Every Tuesday, Wednesday and Thursday, we pose a question to a panel of ESPN fantasy basketball experts to gauge their thoughts on a hot topic.
Thursday's contributors are ESPN Fantasy's Kyle Soppe and Jim McCormick, along with ESPN NBA analyst Kevin Pelton.
Right now, Kevin Durant is averaging a whopping 2.5 blocks per game -- more than Kristaps Porzingis (2.3 BPG) and Anthony Davis (2.1 BPG). Do you think Durant will continue to outpace Porzingis and Davis in blocks this season?
Kyle Soppe: "Defensive Durant" is certainly a thing, but when all is said and done this season, I expect both Porzingis and Davis to average more blocked shots. In both of the past two seasons, Durant had a month in which he averaged at least 31 percent more blocked shots per game than he did for the season as a whole. This time around, that month just happens to be coming at the beginning of this season.
Just take a look back at last season, when Durant failed to block multiple shots in 11 out of 15 playoff games. As the importance of the games increased, so did his value on the offensive end of the court, thus limiting just how aggressive he can be on the defensive end.
Durant has more blocked shots than personal fouls this season, and while his efficiency in this regard has improved over the years, I believe this rate will be tough for him to sustain. Combine that regression with Draymond Green rounding into form and you can expect Durant's block rate to drop below 2.0. That's not going to allow him to keep pace with either The Unicorn or The Brow.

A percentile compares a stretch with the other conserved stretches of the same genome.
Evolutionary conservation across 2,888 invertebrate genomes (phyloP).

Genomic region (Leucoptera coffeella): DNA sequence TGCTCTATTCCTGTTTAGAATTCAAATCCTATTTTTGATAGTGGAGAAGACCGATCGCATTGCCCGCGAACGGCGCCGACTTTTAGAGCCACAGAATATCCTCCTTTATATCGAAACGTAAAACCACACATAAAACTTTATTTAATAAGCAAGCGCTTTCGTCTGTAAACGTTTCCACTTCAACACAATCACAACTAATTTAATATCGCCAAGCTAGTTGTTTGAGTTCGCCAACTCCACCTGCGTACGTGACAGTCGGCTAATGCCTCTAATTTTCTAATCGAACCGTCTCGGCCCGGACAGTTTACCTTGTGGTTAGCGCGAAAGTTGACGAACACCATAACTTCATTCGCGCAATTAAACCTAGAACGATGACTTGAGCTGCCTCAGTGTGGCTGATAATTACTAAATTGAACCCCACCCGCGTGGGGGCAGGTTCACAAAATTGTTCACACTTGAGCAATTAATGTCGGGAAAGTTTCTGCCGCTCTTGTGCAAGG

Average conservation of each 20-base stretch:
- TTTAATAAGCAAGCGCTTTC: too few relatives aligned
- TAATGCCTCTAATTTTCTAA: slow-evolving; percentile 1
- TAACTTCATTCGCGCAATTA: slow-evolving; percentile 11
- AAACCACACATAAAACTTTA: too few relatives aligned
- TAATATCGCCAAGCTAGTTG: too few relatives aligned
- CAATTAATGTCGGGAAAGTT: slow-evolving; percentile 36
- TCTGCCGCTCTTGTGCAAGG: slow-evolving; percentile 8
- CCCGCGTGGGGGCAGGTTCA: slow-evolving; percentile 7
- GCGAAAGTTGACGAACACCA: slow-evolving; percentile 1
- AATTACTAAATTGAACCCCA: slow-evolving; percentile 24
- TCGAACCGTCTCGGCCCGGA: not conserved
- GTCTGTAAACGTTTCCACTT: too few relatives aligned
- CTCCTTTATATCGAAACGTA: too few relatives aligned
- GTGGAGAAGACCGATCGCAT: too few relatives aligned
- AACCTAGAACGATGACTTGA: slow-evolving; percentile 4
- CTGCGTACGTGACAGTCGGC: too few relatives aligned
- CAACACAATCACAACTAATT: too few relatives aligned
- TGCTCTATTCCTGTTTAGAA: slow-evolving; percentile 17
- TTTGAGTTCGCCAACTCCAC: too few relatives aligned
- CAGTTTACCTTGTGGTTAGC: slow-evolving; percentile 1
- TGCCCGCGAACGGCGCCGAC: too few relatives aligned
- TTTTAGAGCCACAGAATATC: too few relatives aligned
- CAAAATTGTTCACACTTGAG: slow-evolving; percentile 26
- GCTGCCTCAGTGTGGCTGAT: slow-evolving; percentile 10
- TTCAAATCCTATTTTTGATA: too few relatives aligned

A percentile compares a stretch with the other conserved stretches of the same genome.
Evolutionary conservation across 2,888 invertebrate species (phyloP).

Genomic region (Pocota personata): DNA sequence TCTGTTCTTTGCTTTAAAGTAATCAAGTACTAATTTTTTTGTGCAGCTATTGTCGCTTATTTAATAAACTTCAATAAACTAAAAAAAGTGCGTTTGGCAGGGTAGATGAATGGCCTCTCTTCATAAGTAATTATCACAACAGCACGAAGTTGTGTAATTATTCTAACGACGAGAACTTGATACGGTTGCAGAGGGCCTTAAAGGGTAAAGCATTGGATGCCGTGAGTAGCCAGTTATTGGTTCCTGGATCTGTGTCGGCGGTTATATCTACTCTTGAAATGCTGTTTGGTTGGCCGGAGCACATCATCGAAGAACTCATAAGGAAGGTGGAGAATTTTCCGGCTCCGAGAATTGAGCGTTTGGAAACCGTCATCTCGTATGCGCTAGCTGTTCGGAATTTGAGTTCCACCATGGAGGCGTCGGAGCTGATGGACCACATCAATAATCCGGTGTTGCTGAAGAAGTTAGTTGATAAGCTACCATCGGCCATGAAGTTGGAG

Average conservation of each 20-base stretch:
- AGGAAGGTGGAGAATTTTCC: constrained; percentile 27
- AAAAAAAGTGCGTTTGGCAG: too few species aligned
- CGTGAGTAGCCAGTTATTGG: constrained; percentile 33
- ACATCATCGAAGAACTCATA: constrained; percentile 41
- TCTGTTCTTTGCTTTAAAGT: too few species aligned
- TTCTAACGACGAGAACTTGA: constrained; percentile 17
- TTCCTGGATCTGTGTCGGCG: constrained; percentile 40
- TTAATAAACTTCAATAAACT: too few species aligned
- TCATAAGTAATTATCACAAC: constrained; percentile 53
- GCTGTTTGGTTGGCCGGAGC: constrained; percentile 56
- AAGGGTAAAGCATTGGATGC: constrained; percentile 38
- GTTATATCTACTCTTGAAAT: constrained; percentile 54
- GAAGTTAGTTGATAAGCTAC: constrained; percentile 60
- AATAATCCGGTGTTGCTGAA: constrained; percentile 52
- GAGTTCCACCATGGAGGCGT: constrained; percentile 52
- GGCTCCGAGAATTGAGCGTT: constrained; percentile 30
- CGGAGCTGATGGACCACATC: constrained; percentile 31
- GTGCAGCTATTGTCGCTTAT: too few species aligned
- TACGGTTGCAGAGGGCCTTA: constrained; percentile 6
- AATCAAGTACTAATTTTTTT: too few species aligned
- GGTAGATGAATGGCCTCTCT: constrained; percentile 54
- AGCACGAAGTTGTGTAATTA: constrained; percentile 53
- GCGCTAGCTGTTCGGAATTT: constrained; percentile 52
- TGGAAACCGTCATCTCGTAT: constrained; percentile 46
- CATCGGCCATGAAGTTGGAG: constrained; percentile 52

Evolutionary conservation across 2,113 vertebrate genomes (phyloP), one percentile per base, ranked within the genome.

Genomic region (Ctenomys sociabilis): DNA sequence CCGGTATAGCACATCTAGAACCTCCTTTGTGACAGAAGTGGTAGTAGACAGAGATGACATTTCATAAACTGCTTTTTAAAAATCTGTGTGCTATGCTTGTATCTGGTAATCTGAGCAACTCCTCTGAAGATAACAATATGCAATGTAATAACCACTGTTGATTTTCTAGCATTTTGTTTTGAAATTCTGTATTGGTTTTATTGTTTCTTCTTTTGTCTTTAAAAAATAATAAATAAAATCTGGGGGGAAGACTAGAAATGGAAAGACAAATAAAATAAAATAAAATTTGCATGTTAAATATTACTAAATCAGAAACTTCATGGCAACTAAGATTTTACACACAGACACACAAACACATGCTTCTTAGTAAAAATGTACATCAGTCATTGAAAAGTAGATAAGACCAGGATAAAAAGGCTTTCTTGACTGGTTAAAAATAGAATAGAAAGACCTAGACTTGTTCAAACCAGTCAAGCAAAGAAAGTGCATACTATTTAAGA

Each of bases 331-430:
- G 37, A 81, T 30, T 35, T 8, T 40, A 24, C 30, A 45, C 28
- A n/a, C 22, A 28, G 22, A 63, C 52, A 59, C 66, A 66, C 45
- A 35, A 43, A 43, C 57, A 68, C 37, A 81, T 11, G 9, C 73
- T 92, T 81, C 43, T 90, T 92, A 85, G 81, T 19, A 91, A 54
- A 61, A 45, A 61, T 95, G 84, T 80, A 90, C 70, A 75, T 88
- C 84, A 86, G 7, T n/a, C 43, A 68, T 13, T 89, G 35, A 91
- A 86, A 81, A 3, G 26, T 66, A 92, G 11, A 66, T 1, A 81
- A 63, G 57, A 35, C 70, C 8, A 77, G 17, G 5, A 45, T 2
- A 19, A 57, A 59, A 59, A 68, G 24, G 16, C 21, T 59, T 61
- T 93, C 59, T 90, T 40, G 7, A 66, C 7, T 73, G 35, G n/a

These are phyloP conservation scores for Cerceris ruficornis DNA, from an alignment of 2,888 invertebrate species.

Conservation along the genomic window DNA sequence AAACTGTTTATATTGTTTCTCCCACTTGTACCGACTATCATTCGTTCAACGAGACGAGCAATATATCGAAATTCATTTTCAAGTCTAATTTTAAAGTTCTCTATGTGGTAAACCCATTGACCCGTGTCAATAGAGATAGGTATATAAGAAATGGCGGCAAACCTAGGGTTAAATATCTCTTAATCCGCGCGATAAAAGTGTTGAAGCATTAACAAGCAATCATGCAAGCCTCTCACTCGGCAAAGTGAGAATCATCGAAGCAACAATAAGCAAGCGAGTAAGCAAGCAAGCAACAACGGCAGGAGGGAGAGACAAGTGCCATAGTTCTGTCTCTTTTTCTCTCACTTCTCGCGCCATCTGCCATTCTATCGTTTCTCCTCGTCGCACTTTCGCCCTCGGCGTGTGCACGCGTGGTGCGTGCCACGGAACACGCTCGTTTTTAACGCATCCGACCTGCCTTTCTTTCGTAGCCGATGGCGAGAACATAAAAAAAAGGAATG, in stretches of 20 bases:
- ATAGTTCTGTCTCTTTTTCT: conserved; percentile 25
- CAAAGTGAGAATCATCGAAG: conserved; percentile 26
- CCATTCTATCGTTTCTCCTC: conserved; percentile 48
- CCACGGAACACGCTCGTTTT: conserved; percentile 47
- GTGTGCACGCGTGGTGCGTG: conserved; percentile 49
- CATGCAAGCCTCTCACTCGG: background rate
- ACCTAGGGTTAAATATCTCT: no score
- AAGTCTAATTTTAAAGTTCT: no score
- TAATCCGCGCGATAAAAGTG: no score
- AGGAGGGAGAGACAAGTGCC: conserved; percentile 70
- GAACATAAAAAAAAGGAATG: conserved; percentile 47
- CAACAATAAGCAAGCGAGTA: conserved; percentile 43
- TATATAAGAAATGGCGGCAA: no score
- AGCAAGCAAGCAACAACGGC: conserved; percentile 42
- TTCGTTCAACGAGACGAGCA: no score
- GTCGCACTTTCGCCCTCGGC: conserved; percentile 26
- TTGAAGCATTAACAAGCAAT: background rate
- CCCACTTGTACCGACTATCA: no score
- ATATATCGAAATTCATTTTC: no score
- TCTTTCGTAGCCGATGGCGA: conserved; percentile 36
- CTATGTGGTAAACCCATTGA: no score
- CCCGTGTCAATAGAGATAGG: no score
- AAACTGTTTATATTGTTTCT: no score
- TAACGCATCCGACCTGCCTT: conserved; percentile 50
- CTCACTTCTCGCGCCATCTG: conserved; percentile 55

Jim McCormick: Durant had 11 blocks in the first two games of the season. Without these outlier surges he's actually averaging just 1.8 blocks across his other nine appearances. This isn't to say Durant's added value in the block department is a complete aberration, but those first two games will likely end up as his best of the season in this category.
Durant had a career-high block rate -- an estimate of the field goal attempts a player blocks while on the floor -- of 3.8 percent last season in his first stint with Golden State. Over his prior seven seasons with the Thunder, Durant had posted a block rate of only 2.1 percent. So there is something to the idea that Durant has unleashed his rim protection skills more than ever in the Warriors' small-ball approach as compared to the defensive role he served on a more traditional roster with Oklahoma City.
I don't think Durant will outpace Porzingis and Davis in blocks going forward, but I don't think it's a mutually exclusive idea to also say that Durant is positioned for a career-high number of blocks in 2017-18.
Kevin Pelton: No, I don't think Durant will continue to block shots at this rate. According to an analysis of Second Spectrum data, Durant has blocked more than one-third of the shots he's defended this season that are not jumpers (25 out of 74). Last season, he blocked just 15.6 percent of shots he defended that were not jumpers, which means his rate has more than doubled this season -- to a point that it's not sustainable.
I think it's certainly reasonable to expect Durant to block more shots than he did last season. After all, according to Second Spectrum data, he is quite notably defending more shots per 100 possessions. That said, his block rate will likely regress toward last year's mark as this season wears on.